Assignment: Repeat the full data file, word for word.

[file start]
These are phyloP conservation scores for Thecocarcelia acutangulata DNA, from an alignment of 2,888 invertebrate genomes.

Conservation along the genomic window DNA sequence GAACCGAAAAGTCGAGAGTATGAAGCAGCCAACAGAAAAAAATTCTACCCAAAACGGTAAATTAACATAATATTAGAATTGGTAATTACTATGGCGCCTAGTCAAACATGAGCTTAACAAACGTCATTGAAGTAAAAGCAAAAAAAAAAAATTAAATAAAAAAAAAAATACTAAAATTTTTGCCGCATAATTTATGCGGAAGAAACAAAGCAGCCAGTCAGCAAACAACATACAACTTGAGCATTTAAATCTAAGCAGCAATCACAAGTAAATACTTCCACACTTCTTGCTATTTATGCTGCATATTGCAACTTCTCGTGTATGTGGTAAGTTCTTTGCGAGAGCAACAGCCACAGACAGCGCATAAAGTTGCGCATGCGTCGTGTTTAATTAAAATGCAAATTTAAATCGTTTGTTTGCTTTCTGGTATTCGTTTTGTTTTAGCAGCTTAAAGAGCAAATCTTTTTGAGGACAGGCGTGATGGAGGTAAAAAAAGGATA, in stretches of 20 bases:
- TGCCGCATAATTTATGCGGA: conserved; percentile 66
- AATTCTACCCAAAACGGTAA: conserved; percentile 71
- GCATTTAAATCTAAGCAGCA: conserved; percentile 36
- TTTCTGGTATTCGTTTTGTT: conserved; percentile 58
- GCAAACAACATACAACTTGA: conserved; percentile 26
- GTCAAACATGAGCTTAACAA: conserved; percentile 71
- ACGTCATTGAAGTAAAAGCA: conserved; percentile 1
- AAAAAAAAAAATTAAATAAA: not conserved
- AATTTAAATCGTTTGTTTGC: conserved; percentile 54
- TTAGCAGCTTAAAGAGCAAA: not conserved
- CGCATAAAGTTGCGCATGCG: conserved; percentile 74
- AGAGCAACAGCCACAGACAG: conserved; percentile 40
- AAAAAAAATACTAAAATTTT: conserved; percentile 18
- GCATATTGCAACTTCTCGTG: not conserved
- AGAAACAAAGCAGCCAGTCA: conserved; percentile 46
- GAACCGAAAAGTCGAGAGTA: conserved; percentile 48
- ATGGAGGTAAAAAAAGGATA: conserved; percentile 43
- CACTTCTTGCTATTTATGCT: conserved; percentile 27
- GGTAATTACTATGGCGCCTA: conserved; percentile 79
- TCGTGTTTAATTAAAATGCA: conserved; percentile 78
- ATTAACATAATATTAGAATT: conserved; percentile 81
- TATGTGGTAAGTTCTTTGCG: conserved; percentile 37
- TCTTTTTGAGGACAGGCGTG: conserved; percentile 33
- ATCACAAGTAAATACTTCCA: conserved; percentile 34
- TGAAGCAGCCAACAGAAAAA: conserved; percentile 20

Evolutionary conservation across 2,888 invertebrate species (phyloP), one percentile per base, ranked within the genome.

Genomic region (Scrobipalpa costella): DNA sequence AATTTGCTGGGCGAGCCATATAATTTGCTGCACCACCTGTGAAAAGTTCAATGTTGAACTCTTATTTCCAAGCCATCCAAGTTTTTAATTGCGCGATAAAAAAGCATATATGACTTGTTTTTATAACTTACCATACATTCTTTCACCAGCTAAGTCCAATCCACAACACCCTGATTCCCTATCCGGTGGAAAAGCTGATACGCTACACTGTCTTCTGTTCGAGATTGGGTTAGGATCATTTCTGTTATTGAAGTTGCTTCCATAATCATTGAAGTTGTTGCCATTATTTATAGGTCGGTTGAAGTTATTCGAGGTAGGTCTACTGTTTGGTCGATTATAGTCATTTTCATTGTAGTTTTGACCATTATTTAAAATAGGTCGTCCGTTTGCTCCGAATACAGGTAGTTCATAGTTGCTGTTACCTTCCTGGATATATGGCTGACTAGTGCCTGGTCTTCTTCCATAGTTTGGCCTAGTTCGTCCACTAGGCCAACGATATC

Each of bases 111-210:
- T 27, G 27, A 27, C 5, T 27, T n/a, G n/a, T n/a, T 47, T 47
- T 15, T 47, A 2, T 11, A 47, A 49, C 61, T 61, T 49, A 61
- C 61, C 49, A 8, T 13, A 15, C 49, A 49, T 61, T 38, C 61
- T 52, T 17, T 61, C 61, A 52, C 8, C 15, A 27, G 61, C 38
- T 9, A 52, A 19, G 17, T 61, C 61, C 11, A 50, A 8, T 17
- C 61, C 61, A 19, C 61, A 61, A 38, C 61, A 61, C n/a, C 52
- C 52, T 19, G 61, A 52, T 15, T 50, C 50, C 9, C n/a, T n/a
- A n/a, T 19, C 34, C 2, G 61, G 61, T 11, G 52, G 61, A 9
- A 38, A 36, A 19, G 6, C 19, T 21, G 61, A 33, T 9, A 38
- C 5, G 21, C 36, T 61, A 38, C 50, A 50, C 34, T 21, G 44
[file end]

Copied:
These are phyloP conservation scores for Thecocarcelia acutangulata DNA, from an alignment of 2,888 invertebrate genomes.

Conservation along the genomic window DNA sequence GAACCGAAAAGTCGAGAGTATGAAGCAGCCAACAGAAAAAAATTCTACCCAAAACGGTAAATTAACATAATATTAGAATTGGTAATTACTATGGCGCCTAGTCAAACATGAGCTTAACAAACGTCATTGAAGTAAAAGCAAAAAAAAAAAATTAAATAAAAAAAAAAATACTAAAATTTTTGCCGCATAATTTATGCGGAAGAAACAAAGCAGCCAGTCAGCAAACAACATACAACTTGAGCATTTAAATCTAAGCAGCAATCACAAGTAAATACTTCCACACTTCTTGCTATTTATGCTGCATATTGCAACTTCTCGTGTATGTGGTAAGTTCTTTGCGAGAGCAACAGCCACAGACAGCGCATAAAGTTGCGCATGCGTCGTGTTTAATTAAAATGCAAATTTAAATCGTTTGTTTGCTTTCTGGTATTCGTTTTGTTTTAGCAGCTTAAAGAGCAAATCTTTTTGAGGACAGGCGTGATGGAGGTAAAAAAAGGATA, in stretches of 20 bases:
- TGCCGCATAATTTATGCGGA: conserved; percentile 66
- AATTCTACCCAAAACGGTAA: conserved; percentile 71
- GCATTTAAATCTAAGCAGCA: conserved; percentile 36
- TTTCTGGTATTCGTTTTGTT: conserved; percentile 58
- GCAAACAACATACAACTTGA: conserved; percentile 26
- GTCAAACATGAGCTTAACAA: conserved; percentile 71
- ACGTCATTGAAGTAAAAGCA: conserved; percentile 1
- AAAAAAAAAAATTAAATAAA: not conserved
- AATTTAAATCGTTTGTTTGC: conserved; percentile 54
- TTAGCAGCTTAAAGAGCAAA: not conserved
- CGCATAAAGTTGCGCATGCG: conserved; percentile 74
- AGAGCAACAGCCACAGACAG: conserved; percentile 40
- AAAAAAAATACTAAAATTTT: conserved; percentile 18
- GCATATTGCAACTTCTCGTG: not conserved
- AGAAACAAAGCAGCCAGTCA: conserved; percentile 46
- GAACCGAAAAGTCGAGAGTA: conserved; percentile 48
- ATGGAGGTAAAAAAAGGATA: conserved; percentile 43
- CACTTCTTGCTATTTATGCT: conserved; percentile 27
- GGTAATTACTATGGCGCCTA: conserved; percentile 79
- TCGTGTTTAATTAAAATGCA: conserved; percentile 78
- ATTAACATAATATTAGAATT: conserved; percentile 81
- TATGTGGTAAGTTCTTTGCG: conserved; percentile 37
- TCTTTTTGAGGACAGGCGTG: conserved; percentile 33
- ATCACAAGTAAATACTTCCA: conserved; percentile 34
- TGAAGCAGCCAACAGAAAAA: conserved; percentile 20

Evolutionary conservation across 2,888 invertebrate species (phyloP), one percentile per base, ranked within the genome.

Genomic region (Scrobipalpa costella): DNA sequence AATTTGCTGGGCGAGCCATATAATTTGCTGCACCACCTGTGAAAAGTTCAATGTTGAACTCTTATTTCCAAGCCATCCAAGTTTTTAATTGCGCGATAAAAAAGCATATATGACTTGTTTTTATAACTTACCATACATTCTTTCACCAGCTAAGTCCAATCCACAACACCCTGATTCCCTATCCGGTGGAAAAGCTGATACGCTACACTGTCTTCTGTTCGAGATTGGGTTAGGATCATTTCTGTTATTGAAGTTGCTTCCATAATCATTGAAGTTGTTGCCATTATTTATAGGTCGGTTGAAGTTATTCGAGGTAGGTCTACTGTTTGGTCGATTATAGTCATTTTCATTGTAGTTTTGACCATTATTTAAAATAGGTCGTCCGTTTGCTCCGAATACAGGTAGTTCATAGTTGCTGTTACCTTCCTGGATATATGGCTGACTAGTGCCTGGTCTTCTTCCATAGTTTGGCCTAGTTCGTCCACTAGGCCAACGATATC

Each of bases 111-210:
- T 27, G 27, A 27, C 5, T 27, T n/a, G n/a, T n/a, T 47, T 47
- T 15, T 47, A 2, T 11, A 47, A 49, C 61, T 61, T 49, A 61
- C 61, C 49, A 8, T 13, A 15, C 49, A 49, T 61, T 38, C 61
- T 52, T 17, T 61, C 61, A 52, C 8, C 15, A 27, G 61, C 38
- T 9, A 52, A 19, G 17, T 61, C 61, C 11, A 50, A 8, T 17
- C 61, C 61, A 19, C 61, A 61, A 38, C 61, A 61, C n/a, C 52
- C 52, T 19, G 61, A 52, T 15, T 50, C 50, C 9, C n/a, T n/a
- A n/a, T 19, C 34, C 2, G 61, G 61, T 11, G 52, G 61, A 9
- A 38, A 36, A 19, G 6, C 19, T 21, G 61, A 33, T 9, A 38
- C 5, G 21, C 36, T 61, A 38, C 50, A 50, C 34, T 21, G 44